Ask The Deer Tracker

Posted on August 30, 2016

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   August Column

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Editor’s note:  Anyone wishing to send a question for future Ask The Deer Tracker posts can e-mail it to, rgbernier@gmail.com

 

 

Q – When do a buck’s antlers stop growing and begin to harden? 

B.L. – Littleton, NH

 

A – For the most part, antler growth will be complete by the first week of August. At this time a buck’s bulbous antlers will appear to be larger than they actually are. Several physiological changes begin to rapidly take place within the bucks’ body. As day length shortens the flow of a chemical known as melatonin increases, triggering the entire endocrine system into greater activity. The buck’s testicles begin to enlarge, producing increasingly more testosterone, which in turn causes the antlers to calcify.

 

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Over the span of the next two-to-three weeks the antlers burr will grow out gradually, slowing and ultimately stopping the flow of arterial blood to the velvet. As the arterial blood flow is decreased the veinal blood flow, the network of veins that feed the interior of the antler is simultaneously shut down. With the blood supply diminishing and ultimately cutoff, the spongiosa begins to solidify into bone at the base. Antlers begin to harden from the base towards the tips. As the velvet dries it shrinks, decreasing the size as it tightens to the antlers. There are no set rules governing as to when an individual buck will start rubbing his now calcified antlers. It seems that when the tips crack, almost like a flower ready to blossom, he will initiate the process. Once it starts, a buck will work feverishly at ridding himself of all of the velvet. I believe the dripping blood is an absolute annoyance and bucks don’t like the smell of it.

Coincidentally, during this time another subtle transition is taking place. The bucks’ summer red auburn hair is starting to be replaced with a new winter coat of taupe brown fur.

 

Q – I’m still-hunting on bare ground, how much terrain should I cover and at what speed?

V.G. – Barre, VT


A – The most important words of wisdom I can convey is that you can indeed travel too fast, but can never really go too slow when hunting on bare ground. Why is it that we become so anxious that our rapid movements serve to announce our presence long before we ever see our target? I believe because we live in a world filled with dead lines, appointments, schedules and expectations it becomes difficult to slow down once into the deer’s wooded sanctuary. The best course of action would be to remove your time piece once hunting begins and enjoy the day afield at a pace equal to the animal.   T.S. Van Dyke, the famous author of The Still-Hunter wrote, “Examine all the surroundings; see which is the best way to approach. But above all things, positively don’t hurry, for in still-hunting Hurry is the parent of Flurry. There is no occasion for haste.”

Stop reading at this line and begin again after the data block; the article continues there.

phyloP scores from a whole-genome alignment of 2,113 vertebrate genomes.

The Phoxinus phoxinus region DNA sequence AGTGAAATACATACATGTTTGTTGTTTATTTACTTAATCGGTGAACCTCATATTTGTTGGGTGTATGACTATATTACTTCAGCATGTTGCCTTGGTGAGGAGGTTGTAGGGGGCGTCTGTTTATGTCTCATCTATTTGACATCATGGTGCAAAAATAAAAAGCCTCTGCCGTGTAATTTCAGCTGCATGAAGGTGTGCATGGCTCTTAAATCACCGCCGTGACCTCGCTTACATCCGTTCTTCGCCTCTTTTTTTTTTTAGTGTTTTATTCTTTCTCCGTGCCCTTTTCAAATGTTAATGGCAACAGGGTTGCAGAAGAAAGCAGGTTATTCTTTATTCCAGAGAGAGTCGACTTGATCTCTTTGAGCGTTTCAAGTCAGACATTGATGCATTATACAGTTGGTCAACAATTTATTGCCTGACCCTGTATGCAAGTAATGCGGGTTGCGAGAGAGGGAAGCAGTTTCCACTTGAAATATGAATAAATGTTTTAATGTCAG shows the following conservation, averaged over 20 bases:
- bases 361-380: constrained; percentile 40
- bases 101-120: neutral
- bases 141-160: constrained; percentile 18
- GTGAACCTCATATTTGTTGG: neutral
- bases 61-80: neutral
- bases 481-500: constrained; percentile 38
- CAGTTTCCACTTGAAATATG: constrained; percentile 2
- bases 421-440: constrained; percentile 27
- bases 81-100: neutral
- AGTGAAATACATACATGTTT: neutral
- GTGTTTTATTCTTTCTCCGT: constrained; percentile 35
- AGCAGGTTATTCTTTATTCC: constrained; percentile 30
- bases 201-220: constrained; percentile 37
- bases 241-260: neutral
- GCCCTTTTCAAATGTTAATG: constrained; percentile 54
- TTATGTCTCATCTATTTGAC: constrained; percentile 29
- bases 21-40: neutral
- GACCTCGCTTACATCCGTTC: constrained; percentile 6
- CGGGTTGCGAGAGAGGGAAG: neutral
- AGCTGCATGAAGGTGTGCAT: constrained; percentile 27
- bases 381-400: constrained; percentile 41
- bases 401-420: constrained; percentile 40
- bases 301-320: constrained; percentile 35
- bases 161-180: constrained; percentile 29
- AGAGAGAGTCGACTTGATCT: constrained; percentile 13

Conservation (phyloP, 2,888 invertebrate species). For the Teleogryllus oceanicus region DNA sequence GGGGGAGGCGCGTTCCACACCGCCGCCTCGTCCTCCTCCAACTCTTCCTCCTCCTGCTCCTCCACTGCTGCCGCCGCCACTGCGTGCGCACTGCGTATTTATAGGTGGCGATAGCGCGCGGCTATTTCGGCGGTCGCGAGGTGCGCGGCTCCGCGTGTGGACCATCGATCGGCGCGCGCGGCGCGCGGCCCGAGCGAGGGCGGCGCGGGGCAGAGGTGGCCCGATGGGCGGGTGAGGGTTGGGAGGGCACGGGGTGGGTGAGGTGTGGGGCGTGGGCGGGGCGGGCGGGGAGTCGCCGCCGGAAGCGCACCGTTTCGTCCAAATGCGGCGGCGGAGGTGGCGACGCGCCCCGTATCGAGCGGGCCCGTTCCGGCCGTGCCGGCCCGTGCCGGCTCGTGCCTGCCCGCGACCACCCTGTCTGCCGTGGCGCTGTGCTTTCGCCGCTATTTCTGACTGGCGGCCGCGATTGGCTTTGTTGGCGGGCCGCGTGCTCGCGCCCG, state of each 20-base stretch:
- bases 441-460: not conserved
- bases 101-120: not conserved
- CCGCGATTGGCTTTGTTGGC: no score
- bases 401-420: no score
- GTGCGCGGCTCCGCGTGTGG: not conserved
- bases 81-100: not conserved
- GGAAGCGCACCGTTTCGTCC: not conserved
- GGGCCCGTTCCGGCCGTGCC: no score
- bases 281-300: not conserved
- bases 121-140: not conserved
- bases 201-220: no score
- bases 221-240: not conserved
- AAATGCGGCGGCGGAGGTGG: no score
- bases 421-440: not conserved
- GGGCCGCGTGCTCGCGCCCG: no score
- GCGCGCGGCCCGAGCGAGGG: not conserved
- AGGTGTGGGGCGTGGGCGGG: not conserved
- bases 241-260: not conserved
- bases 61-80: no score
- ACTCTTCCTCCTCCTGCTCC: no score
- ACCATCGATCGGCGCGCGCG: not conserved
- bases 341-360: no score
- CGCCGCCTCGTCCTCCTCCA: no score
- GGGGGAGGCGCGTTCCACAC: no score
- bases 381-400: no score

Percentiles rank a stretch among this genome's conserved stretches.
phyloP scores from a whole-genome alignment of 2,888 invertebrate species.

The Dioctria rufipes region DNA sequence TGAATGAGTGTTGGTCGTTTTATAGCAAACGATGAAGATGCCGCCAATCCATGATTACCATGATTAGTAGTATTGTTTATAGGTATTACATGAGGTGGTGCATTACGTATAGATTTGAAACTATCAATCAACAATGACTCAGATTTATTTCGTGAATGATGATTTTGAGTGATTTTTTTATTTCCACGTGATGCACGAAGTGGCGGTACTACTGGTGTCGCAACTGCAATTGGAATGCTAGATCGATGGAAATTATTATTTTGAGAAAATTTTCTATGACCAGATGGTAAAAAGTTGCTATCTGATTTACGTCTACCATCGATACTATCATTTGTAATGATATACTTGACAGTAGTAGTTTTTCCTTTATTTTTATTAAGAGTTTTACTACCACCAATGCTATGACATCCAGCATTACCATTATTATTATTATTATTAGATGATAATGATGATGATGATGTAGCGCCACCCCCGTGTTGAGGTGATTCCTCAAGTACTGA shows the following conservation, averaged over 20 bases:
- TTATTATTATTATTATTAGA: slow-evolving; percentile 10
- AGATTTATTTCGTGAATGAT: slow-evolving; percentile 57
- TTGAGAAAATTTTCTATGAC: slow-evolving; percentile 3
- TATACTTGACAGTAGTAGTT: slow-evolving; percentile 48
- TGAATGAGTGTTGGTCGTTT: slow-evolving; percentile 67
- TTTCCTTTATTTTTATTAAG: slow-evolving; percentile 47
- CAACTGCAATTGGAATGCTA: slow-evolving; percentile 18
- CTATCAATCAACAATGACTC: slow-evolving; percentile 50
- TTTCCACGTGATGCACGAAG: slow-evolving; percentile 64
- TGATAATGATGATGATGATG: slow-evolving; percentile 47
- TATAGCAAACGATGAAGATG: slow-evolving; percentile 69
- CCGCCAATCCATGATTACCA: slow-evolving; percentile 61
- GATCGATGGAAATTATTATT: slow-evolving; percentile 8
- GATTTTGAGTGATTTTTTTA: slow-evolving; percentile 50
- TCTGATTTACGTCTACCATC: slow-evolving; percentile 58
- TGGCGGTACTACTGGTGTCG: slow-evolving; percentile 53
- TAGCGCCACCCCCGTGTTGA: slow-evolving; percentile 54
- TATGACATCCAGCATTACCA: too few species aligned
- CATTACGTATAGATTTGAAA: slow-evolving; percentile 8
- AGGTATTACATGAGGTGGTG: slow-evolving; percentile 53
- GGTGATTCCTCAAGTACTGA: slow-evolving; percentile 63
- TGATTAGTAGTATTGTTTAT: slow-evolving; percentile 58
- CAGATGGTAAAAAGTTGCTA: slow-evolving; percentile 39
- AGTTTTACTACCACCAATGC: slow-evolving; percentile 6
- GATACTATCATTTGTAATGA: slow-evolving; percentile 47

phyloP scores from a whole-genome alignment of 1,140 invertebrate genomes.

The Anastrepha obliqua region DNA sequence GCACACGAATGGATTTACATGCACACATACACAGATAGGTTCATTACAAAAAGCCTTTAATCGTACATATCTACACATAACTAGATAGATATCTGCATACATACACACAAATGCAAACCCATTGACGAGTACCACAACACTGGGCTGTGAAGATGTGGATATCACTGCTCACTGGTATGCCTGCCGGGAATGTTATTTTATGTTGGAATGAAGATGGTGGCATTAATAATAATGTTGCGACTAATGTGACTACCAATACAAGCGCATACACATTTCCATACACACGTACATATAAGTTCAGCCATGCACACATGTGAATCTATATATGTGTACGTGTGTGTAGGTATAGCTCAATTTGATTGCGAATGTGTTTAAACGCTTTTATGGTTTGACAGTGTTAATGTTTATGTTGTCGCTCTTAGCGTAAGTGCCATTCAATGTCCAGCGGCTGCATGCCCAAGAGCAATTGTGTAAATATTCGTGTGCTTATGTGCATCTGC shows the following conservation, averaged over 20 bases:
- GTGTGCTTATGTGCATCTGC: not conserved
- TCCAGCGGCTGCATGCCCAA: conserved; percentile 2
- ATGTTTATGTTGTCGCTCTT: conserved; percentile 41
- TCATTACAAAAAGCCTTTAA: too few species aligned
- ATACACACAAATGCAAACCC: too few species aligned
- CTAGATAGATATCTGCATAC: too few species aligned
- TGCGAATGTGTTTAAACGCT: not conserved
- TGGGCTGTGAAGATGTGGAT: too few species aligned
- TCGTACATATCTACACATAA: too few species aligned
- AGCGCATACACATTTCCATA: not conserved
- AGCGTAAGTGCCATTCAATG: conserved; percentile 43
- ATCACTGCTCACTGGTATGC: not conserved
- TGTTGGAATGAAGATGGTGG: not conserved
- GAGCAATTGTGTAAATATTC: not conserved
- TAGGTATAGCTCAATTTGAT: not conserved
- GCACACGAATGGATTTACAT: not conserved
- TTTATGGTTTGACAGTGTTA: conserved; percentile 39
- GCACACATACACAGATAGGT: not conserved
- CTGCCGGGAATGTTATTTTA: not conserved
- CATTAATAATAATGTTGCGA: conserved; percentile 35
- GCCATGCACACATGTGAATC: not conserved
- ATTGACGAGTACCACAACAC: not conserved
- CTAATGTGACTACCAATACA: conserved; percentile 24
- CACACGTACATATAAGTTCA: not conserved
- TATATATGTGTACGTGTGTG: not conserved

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Although we all have a bit of the ‘adventurous spirit’ in us, and want to see what is up and over the next ridge, it is better to scrutinize the area thoroughly with slow, methodical movements. Remember that you’re looking for a deer to be standing, feeding or resting without the deer seeing you. This can only be accomplished if you’re moving in a covert manor. True still-hunting is a combination of three elements that all work in concert with each other: slow movement, noiseless walking and frequent stops to scrutinize. When hunting through an area that holds whitetails it is better to cover less ground and do so at a snails pace. In spots that show little-to-no fresh deer sign I would waste little time. Therefore, you must learn to appraise each piece of ground correctly.

 

Q – During the pre-rut and post-rut what is the favored terrain of an adult buck?

                                                                                        D.B. – Woodstock, NB, Canada

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A – Adult bucks prefer to live in the most secluded parts of their habitat. That is not to mean that these areas are the most remote or toughest to reach, but will be difficult for the hunter to penetrate undetected. They have chosen these haunts based on the security that it affords and despite whatever distance the available food source may be; the buck would rather travel than compromise his safety. It has been my experience when in mountainous country that the mature buck finds his solace up high, especially if the ridge top contains softwood. In flatter terrain the buck will typically hole up where the vegetation is thickest.

 

 

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